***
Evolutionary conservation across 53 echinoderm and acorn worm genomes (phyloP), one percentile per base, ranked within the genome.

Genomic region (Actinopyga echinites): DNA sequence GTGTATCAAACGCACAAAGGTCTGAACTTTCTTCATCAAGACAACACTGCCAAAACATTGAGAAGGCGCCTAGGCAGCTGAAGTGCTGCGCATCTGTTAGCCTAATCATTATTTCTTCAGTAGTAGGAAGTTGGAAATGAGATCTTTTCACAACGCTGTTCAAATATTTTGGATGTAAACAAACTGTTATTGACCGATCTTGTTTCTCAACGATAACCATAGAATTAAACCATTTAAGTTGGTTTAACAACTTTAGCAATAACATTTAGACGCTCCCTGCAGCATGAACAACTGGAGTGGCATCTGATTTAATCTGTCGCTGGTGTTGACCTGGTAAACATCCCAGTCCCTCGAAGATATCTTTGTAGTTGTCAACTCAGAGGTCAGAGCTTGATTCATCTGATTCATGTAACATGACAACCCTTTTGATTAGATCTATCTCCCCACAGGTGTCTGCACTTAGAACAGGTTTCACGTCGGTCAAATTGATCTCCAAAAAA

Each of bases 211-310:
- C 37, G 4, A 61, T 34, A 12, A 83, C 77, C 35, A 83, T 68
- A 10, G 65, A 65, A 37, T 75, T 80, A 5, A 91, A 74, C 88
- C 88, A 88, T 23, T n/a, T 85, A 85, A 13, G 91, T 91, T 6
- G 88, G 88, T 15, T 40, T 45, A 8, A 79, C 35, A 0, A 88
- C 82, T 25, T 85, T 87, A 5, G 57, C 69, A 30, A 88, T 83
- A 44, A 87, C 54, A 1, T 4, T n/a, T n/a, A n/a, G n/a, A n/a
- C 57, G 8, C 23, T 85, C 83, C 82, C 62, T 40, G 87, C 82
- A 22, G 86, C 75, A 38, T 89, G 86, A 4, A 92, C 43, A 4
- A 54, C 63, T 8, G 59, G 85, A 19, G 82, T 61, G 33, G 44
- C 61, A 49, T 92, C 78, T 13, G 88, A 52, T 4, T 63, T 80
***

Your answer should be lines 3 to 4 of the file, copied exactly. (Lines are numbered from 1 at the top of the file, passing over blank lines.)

Each of bases 211-310:
- C 37, G 4, A 61, T 34, A 12, A 83, C 77, C 35, A 83, T 68